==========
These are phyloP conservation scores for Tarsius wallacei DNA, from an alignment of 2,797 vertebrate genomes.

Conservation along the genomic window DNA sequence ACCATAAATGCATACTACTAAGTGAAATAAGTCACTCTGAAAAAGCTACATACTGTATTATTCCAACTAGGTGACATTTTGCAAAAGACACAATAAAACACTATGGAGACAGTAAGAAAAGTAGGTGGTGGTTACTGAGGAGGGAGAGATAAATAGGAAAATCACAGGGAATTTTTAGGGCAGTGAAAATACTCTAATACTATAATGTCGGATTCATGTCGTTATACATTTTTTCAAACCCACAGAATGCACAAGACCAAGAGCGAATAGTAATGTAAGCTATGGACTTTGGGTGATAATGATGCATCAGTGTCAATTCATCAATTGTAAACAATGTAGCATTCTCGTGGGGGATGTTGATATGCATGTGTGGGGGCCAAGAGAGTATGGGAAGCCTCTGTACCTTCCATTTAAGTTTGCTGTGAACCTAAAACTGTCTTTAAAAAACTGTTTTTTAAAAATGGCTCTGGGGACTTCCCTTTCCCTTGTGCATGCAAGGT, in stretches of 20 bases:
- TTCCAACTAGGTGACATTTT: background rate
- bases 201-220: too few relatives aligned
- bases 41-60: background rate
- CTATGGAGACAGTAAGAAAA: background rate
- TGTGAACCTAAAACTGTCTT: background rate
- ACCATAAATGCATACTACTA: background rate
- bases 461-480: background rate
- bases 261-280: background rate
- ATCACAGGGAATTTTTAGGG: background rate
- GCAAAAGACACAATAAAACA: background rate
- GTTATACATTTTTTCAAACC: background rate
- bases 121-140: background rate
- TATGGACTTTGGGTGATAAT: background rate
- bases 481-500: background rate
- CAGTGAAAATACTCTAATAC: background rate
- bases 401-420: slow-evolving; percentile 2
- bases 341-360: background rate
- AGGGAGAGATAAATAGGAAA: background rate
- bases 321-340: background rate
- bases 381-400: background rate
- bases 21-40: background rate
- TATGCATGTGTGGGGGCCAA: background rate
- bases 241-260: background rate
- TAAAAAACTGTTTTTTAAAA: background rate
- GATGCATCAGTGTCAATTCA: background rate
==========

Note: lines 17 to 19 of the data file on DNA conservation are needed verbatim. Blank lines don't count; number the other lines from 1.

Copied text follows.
- CAGTGAAAATACTCTAATAC: background rate
- bases 401-420: slow-evolving; percentile 2
- bases 341-360: background rate